Passionate about: Getting outside and making an impact in my community.
Outside interests: More than anything else I’m driven to climb, but it’s hard to stay focused on that when there’s surfing, skiing, sailing and hiking to do. If I wasn’t working at all, I’d be living the dirtbag life, driving around from crag to crag and living out of my car.
Path to Patagonia: A climbing partner of mine noticed a job on the website that fit my skill set and told me, “Dude, you have to go for this.” To be honest, I wasn’t very familiar with Patagonia before applying. I knew they made high-quality outdoor gear, but I didn’t realize quite how awesome the whole company was. During the interview process a series of friends from climbing, surfing, skiing and the apparel industry taught me about the company and I got more and more psyched. Still, I was nervous to move from Portland, Oregon. When I finally visited Ventura and saw the company for myself, I realized the reputation was real. I felt how the style resonated with my own and I knew this was the place for me.
Favorite Patagonia product: R2 wetsuit
Why Patagonia? There are certainly incredible day-to-day benefits about working for Patagonia: a community of active, healthy and inspiring people; a flat organization where you can find vice presidents having lunch with entry-level employees; a great surf break a few minutes from the office; a tasty cafeteria.
Favorite part about your workday? When the surf is good, or even halfway decent, my favorite part of the day is getting in the water with my colleagues. Of course getting in the sun and riding waves is rad any time, in any situation, duh, but there’s nothing like sitting in the lineup with a gang of Patagoniacs. Between sets you’re talking business, swapping stories and getting to know each other beyond our job titles. You’re watching your experienced colleagues rip it up, you’re helping the new guys catch their first wave, and when it all clicks together, you and all your friends ride the party wave back to the beach together.
Your biggest adventure: I was backpacking in the Wind River Range by Lander, Wyoming, with a girlfriend, when a simple trip turned into an epic. On day 2, we left the tent and gear at camp for what was meant to be an eight-mile loop. Twenty miles later with the sun going down we realized we had taken several wrong turns and were lost in a very wild and remote place with no food, water, equipment or clothing for the cold night. We decided it was safer to go out the other side than back the way we came. After a long hike in the dark, a freezing night by a fire and the help of a logger, a Shoshone family and the NOLS HQ in Lander, we made it back to camp three days later to get our gear. Then we were caught in a hailstorm. I would never plan a trip like that again, but I’m thankful to have seen such an incredible place, to learn what I’m capable of in tough situations and to realize how giving people can be to someone in need.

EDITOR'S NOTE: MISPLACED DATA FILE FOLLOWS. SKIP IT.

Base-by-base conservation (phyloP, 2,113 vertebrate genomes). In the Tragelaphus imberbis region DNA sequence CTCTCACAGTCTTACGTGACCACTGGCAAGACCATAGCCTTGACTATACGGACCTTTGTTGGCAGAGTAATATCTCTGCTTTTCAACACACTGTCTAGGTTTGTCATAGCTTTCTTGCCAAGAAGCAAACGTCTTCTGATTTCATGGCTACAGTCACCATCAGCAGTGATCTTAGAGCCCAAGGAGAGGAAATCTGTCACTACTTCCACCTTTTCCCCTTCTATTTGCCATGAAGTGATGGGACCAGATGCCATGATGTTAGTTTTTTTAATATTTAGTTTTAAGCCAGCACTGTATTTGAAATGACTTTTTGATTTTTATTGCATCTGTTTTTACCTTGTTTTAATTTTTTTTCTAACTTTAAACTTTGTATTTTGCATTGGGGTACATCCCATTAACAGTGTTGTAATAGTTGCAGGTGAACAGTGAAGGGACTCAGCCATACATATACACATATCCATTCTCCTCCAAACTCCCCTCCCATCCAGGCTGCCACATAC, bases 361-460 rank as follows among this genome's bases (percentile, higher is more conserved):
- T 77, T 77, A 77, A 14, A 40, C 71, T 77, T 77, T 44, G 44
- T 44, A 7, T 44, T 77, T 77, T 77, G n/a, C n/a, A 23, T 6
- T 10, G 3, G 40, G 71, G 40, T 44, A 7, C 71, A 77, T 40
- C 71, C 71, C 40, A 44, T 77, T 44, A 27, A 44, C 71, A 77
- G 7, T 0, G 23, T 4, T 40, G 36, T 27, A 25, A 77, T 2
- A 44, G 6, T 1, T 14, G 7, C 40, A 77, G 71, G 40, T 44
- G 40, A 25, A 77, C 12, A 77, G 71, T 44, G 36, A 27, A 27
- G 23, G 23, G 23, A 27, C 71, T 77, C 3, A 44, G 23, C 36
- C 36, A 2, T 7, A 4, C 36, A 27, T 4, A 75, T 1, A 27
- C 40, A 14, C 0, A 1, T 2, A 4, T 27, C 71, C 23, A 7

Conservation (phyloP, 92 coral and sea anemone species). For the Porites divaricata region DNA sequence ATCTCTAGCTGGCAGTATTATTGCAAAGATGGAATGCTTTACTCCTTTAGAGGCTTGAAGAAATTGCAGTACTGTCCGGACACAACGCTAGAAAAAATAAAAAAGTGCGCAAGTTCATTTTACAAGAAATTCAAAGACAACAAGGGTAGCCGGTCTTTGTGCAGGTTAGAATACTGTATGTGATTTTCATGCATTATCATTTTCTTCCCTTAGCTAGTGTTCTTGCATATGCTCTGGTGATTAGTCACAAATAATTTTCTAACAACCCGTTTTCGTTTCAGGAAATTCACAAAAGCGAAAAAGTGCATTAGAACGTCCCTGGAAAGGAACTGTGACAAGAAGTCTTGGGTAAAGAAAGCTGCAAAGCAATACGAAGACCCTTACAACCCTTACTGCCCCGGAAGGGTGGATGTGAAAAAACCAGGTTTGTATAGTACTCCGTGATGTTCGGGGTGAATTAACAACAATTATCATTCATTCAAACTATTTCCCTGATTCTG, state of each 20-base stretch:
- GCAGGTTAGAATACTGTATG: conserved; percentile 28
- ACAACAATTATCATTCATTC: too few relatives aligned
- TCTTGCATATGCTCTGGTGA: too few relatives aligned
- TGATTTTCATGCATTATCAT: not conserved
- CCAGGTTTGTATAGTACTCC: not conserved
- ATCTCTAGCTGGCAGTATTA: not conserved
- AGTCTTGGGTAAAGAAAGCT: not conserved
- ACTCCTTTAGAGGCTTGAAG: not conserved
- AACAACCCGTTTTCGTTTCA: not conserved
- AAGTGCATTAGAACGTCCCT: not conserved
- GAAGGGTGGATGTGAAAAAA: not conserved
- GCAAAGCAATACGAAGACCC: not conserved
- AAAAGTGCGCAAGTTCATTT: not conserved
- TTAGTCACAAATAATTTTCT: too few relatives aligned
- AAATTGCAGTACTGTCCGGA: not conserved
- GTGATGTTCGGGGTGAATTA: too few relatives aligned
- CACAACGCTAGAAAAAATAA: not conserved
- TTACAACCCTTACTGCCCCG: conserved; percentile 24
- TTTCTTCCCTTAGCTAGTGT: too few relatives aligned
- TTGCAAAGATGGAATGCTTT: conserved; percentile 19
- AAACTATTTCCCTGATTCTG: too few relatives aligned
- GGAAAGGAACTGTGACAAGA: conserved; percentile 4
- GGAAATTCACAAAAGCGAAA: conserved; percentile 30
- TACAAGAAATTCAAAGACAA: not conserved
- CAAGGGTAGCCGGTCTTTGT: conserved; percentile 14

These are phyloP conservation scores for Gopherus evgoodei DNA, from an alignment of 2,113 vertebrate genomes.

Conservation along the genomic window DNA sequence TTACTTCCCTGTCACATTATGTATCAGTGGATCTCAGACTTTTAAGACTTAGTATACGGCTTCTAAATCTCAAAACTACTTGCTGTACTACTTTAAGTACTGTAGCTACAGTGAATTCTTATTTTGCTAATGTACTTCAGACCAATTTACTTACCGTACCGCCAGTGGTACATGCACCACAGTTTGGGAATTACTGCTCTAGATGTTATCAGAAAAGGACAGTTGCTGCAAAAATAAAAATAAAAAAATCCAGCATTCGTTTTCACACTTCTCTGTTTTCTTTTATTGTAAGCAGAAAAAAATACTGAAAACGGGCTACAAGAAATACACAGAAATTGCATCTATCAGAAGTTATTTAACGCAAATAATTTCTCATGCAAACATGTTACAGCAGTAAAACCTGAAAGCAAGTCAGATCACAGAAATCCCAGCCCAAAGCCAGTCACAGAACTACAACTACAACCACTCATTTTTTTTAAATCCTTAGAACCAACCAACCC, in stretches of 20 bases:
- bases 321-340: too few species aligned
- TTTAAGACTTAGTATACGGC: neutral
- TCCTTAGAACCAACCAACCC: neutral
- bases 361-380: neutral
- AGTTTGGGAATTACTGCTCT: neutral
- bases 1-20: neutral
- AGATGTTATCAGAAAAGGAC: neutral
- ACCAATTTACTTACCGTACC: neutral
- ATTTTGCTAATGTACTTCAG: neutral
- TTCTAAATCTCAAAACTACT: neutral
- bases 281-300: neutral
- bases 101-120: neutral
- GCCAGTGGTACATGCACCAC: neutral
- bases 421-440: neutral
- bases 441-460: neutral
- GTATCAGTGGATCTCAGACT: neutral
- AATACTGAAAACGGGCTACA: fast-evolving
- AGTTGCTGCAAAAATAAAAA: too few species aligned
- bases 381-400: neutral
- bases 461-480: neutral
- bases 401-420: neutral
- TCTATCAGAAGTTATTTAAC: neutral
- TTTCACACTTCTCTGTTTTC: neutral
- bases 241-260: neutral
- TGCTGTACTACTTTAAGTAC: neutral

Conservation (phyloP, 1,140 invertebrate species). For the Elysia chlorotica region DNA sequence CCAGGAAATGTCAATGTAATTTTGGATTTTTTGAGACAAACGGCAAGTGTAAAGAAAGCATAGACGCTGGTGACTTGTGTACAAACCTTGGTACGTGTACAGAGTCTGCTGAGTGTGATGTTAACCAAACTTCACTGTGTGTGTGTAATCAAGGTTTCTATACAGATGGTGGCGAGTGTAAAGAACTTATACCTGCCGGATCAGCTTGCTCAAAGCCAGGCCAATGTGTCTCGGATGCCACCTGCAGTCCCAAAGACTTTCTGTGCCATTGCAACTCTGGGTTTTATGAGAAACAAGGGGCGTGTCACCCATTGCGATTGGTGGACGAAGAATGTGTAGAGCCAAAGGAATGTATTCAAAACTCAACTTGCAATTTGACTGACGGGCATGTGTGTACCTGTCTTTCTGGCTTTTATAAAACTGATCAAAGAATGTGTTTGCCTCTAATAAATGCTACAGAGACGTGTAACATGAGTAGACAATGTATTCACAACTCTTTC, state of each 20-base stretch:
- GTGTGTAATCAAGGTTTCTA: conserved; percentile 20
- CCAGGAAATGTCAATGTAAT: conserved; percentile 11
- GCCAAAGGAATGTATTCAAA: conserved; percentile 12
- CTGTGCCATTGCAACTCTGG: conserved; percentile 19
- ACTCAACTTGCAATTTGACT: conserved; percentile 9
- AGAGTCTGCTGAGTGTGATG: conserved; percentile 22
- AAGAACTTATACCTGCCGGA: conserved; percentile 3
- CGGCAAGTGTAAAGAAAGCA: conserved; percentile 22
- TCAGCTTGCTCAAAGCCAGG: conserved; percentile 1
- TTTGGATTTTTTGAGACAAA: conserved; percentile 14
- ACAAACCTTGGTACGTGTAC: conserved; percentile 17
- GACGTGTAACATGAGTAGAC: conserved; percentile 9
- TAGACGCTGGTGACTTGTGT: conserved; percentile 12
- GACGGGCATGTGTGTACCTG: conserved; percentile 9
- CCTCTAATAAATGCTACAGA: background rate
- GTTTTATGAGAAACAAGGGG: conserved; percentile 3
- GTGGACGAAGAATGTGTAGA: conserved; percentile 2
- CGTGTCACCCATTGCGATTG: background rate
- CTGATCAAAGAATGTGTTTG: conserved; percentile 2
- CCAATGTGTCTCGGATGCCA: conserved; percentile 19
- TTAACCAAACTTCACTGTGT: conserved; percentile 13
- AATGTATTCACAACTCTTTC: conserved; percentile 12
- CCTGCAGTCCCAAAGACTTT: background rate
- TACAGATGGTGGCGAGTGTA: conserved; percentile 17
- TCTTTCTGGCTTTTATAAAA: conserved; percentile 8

What legacy would you like to leave: I’d like to leave any community I’m in better off than when I arrived. It’s a tall order for Patagonia, there’s already so much going well here, but it’s still a small enough place for a single person to have an impact. In the capacities of my job, I’d like to add to Patagonia’s legacy of progressive HR policies that stand as a model for how all companies should treat their employees. As a part of this community in Ventura, I’d like to be remembered as someone who added to the culture of positivity, appreciation of the awesome landscape on our doorstep and having fun at work.